Book review: Le nom qui efface la couleur by Marcin Grabowiecki
There are some books we want to own only for their covers. For unknown reason they attract us in a magnetic manner, and this is exactly the case with Le nom qui efface la couleur. Lyrical portrait of a little girl decorating the cover, full of noble purity, has a huge emotional charge. Her glance is literally piercing us through, eliciting the famous Barthes’s “punctum”.
On the very first pages photographs set nostalgic mood which is consequently sustained throughout the publication. Sensuality of those images is striking, whether they show gentle bird feathers, branches, apple surrounded with fallen leaves or skin features of Israel Ariño’s protagonists. Water drops’ shape resembles that of Water Lilly and Tadpole shoal corresponds with flocking birds. Meanwhile, rings on water are the reflection of stars moving through the night sky.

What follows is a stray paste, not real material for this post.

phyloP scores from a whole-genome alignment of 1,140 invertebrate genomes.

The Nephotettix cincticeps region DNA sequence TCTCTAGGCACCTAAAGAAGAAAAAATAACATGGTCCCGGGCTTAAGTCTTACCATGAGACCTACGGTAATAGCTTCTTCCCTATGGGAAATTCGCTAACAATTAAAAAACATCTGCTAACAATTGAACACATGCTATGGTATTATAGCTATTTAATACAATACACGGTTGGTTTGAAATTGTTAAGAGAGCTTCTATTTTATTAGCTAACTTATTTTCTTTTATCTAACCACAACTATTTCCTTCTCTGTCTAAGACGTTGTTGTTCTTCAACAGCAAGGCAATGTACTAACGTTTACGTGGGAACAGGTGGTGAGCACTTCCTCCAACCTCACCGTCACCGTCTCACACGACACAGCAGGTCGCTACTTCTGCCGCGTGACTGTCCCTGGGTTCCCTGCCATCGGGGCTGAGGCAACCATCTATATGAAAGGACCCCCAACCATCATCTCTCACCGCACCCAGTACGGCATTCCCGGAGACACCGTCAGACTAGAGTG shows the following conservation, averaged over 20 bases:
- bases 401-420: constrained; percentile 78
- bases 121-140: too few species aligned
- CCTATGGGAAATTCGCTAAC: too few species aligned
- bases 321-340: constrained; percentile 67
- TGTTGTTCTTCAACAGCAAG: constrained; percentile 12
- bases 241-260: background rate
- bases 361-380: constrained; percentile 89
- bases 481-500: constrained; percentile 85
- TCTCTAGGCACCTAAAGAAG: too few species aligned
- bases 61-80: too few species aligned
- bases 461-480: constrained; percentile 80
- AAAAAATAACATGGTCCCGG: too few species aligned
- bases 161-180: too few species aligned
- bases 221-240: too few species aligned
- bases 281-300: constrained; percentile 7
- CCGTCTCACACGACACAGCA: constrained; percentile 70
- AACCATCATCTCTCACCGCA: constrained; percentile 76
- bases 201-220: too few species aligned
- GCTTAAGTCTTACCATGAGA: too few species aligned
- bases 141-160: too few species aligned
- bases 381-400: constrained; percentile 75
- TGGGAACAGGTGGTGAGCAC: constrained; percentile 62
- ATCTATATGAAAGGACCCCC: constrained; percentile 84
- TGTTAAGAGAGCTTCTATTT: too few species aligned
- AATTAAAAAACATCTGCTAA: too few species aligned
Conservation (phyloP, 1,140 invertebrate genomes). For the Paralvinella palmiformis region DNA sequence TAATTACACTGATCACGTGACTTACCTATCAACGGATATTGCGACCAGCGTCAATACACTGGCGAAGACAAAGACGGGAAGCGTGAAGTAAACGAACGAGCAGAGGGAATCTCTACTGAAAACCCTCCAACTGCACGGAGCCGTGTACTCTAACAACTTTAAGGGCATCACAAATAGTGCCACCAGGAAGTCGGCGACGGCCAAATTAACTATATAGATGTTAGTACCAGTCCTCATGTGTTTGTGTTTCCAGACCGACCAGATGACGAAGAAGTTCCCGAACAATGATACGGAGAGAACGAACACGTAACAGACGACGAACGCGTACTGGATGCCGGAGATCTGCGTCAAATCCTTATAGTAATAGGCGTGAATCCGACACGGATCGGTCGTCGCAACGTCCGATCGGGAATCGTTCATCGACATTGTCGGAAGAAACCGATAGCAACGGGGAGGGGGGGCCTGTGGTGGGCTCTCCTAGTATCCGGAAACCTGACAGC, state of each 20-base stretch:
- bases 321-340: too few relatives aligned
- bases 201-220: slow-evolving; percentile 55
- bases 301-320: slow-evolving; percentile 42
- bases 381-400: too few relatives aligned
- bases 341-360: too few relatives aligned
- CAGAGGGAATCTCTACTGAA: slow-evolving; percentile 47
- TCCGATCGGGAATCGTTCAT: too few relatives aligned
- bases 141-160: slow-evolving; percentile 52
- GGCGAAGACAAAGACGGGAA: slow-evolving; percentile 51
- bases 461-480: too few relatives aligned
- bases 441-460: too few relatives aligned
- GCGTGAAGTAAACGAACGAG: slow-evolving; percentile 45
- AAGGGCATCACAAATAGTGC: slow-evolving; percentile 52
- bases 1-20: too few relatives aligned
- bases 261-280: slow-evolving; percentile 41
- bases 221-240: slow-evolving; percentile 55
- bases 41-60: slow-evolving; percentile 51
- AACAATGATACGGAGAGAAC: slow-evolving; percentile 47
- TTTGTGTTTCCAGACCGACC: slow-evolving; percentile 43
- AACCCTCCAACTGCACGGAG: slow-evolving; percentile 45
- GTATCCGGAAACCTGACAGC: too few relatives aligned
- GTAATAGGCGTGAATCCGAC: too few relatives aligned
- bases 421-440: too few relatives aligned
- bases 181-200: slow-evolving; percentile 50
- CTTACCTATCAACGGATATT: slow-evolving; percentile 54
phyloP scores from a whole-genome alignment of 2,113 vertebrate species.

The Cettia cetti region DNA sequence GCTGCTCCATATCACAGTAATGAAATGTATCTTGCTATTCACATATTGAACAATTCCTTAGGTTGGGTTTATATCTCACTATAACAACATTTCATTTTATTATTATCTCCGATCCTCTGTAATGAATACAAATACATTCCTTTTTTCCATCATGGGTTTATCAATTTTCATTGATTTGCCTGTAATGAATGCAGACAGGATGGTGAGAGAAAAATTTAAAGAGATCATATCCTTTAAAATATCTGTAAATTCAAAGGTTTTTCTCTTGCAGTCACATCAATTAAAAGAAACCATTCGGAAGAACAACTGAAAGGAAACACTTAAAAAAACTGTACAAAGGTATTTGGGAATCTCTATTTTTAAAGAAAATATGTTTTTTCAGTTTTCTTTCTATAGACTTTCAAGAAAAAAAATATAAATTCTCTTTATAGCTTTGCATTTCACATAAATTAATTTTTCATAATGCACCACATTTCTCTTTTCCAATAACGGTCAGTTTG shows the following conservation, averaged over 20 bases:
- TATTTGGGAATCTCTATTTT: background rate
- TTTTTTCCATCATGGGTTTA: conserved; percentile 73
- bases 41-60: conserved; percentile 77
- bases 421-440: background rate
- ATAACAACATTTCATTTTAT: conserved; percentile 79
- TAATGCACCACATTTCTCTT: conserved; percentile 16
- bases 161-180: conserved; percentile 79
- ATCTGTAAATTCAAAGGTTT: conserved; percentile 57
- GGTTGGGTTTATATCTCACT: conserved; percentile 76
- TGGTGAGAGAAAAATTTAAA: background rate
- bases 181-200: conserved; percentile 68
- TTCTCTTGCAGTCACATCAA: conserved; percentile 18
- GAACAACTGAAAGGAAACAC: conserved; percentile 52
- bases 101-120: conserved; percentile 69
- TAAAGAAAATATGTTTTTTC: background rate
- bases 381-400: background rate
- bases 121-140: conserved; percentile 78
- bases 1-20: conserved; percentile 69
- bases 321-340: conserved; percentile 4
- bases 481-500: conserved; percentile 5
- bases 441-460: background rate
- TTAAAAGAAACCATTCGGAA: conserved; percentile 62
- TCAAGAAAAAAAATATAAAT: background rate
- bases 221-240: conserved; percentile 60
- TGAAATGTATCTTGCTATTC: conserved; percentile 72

Reflection on nature’s unity is only one of many themes present in Ariño’s work. Other themes are decay and slow disappearance illustrated by photos showing tire marks disappearing in water, a hole in stable roof or plane wreck. What all these images have in common is their gentleness and extraordinary sensuality. It’s hard not to touch those black and white photographs. However, they don’t pretend to be anything more than a mirror reflecting the unplumbed mystery of the universe.
In Ariño’s photographs many things are hidden.A turned back silhouette
is blanketed with smoke, hay stacks are covered with foil and car is hidden under a fabric jacket. As if author wanted to tell that what we see is only a surface of eternal mystery we can’t yet understand. It’s not easy to tell about things reaching beyond our physical world using physical matter which, undeniably, photography is. However, this quiet book by Israel Ariño manages to do so.
This book is a result of being in Le Blanc in central France when on residence organised by Nature Humaine.
Rating: Very Good (5/6)
Israel Ariño: Le nom qui efface la couleur, hardcover, 24 x 20 cm, 104 pages, Ediciones Anómalas / Filigranes Éditions 2014